Wind ordinance ballot question withdrawn

DIXFIELD — In a last-minute decision Monday night, selectmen unanimously voted to remove a wind-power ordinance question from next week's ballot.

The problem, according to Town Manager Eugene Skibitsky and Selectman Norine Clarke who served on the committee to development the ordinance, was a lack of clarity that would prevent any wind development in town.

“The unintended consequences of our ordinance (if passed) would kill any wind project,” Skibitsky said. “It was not meant to be a project-killer but to be neutral.”

The town learned of the matter Monday.

Patriot Renewables LLC project coordinator Tom Carroll told the board of the sections of the proposed ordinance that would prevent wind power development. He said a group of experts specializing in various aspects of the wind project revealed the implications late last week.

Among the areas needed for clarification is what constitutes the boundary of a 4,000-foot setback from turbines, Carroll said Tuesday afternoon.

Selectmen have believed that the setback applied to occupied dwellings. However, the wording of the ordinance is so unclear that the 4,000-foot setback could be from access roads, wetlands, power lines and substations, Carroll said.

“That's a physical impossibility,” he said.

And it was not the intention of Clarke and Selectman Steve Donahue, who spent about a year developing the ordinance.

“This came as a surprise to me,” Clarke said.

She said a lawyer and a representative from the Androscoggin Valley Council of Governments checked over the proposed ordinance before it went to the rest of the board for action.

“The ballot was not withdrawn for the sake of making it compatible with wind mills,” Clarke said. “Several items were found to be unclear; several items can be misinterpreted.”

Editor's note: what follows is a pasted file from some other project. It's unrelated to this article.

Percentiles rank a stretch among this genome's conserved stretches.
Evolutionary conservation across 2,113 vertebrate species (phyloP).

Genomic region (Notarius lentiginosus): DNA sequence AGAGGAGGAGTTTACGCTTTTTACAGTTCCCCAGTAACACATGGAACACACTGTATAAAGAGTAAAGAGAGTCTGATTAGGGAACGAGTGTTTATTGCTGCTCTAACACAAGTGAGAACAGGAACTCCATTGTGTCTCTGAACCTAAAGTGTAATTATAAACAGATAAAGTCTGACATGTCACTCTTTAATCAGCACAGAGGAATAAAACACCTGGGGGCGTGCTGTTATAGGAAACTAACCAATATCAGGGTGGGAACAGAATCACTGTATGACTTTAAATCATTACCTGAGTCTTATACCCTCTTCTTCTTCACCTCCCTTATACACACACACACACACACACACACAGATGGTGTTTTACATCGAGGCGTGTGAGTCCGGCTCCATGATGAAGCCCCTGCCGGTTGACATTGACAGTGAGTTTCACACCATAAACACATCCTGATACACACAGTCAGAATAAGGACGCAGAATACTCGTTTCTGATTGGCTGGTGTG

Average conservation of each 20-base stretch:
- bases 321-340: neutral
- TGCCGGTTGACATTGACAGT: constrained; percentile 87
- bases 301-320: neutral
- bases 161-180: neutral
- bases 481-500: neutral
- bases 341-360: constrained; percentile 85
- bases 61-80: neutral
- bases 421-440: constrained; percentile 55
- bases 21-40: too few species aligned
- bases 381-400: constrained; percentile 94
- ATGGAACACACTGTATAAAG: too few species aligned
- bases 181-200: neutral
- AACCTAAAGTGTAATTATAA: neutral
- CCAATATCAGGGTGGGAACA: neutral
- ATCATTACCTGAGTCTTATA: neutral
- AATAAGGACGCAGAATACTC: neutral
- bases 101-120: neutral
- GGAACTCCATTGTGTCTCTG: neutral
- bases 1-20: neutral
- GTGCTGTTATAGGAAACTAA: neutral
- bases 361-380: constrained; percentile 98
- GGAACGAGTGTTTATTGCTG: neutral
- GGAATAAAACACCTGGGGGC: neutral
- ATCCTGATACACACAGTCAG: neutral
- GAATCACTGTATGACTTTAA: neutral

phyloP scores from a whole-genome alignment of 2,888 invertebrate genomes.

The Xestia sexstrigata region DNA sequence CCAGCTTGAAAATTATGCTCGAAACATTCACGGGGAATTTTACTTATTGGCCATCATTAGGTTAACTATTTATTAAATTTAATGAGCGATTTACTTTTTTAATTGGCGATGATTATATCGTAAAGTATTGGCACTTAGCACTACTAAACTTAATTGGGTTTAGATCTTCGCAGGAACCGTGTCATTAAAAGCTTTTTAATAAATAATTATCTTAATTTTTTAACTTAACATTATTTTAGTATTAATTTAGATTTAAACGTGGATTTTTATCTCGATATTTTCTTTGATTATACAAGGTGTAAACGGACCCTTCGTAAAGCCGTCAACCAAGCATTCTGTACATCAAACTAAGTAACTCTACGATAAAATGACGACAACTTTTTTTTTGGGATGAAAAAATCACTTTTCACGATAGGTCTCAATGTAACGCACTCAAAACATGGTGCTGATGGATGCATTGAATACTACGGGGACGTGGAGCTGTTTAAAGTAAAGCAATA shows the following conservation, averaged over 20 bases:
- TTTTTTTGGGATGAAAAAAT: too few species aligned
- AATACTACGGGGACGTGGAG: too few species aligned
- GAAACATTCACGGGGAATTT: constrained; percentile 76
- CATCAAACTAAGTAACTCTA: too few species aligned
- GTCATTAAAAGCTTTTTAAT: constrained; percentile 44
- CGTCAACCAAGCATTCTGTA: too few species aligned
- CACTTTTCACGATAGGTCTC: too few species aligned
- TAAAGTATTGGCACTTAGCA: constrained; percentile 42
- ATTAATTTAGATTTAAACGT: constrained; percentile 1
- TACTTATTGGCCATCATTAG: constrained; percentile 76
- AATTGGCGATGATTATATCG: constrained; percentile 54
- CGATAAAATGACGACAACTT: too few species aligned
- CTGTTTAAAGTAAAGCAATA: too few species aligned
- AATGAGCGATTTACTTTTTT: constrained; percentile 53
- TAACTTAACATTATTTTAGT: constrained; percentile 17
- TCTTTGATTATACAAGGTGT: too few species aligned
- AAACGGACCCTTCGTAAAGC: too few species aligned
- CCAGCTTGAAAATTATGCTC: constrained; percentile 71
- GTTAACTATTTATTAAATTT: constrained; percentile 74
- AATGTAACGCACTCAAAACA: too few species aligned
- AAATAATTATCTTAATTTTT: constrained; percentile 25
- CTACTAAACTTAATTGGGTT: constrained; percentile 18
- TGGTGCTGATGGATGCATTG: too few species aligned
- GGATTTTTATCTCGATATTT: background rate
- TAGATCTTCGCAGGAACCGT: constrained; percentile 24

Skibitsky said the ordinance also lists a C-weighted decibel limit, rather than the type of decibel used by the state.

“There is no standard criteria for measuring C-weighted decibels,” he said.

The state allows 45 decibels at night and 55 during the day, which the proposed ordinance includes. But the “C,” which Clarke said came from another town's ordinance, is not the type of decibel that can be measured.

Carroll said he never asked the board to pull the proposed ordinance, only to clarify it.

“Rather than have people vote on something that is unclear, we would rather withdraw it and be able to clarify it at a later time,” Clarke said.

Skibitsky said the board would decide whether to write another ordinance, propose another moratorium or take some other action after the Nov. 2 vote. At that time, residents will decide whether to zone the town, which would include banning wind development, and whether to adopt amendments to the Comprehensive Plan that would incorporate a future wind ordinance.

In the meantime, Patriots Renewables, which proposes construction of 13 turbines on the Colonel Holman Mountain ridgeline, will go ahead with its permitting process.

An informational meeting is set for 6 p.m. Thursday, Oct. 28, at Ludden Memorial Library, where a battery of experts will discuss the varying aspects of wind turbine development.

Carroll said he wasn't sure what action the Quincy, Mass., firm would take if the zoning question passes.

eadams@sunjournal.com

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Comments

 's picture

laws

yes the Wind law expedited by our state government. It is going to be hard to fix this one.

 's picture

vibrations

the base of these towers have 30 - 40 foot rods drilled or filled into the earth.
a vibration can be felt but not measured?
2.75 MW tower stands about 450 feet.
A full grown tree is 80-90 feet.
These towers are massive and can be seen 50 miles away.
Hope Freemonts fly over Kibby project gets publicized.
I hear the red lights are quite intrusive to our starry nights. What happened to the agreement on earth to limit night light?

 's picture

Latest discoveries by health

Latest discoveries by health and sound experts reveal 7000 feet to two mile setbacks is required to mitigate effects from industrial wind turbines. The risks are too high and the benefits too little, as many are finding out.

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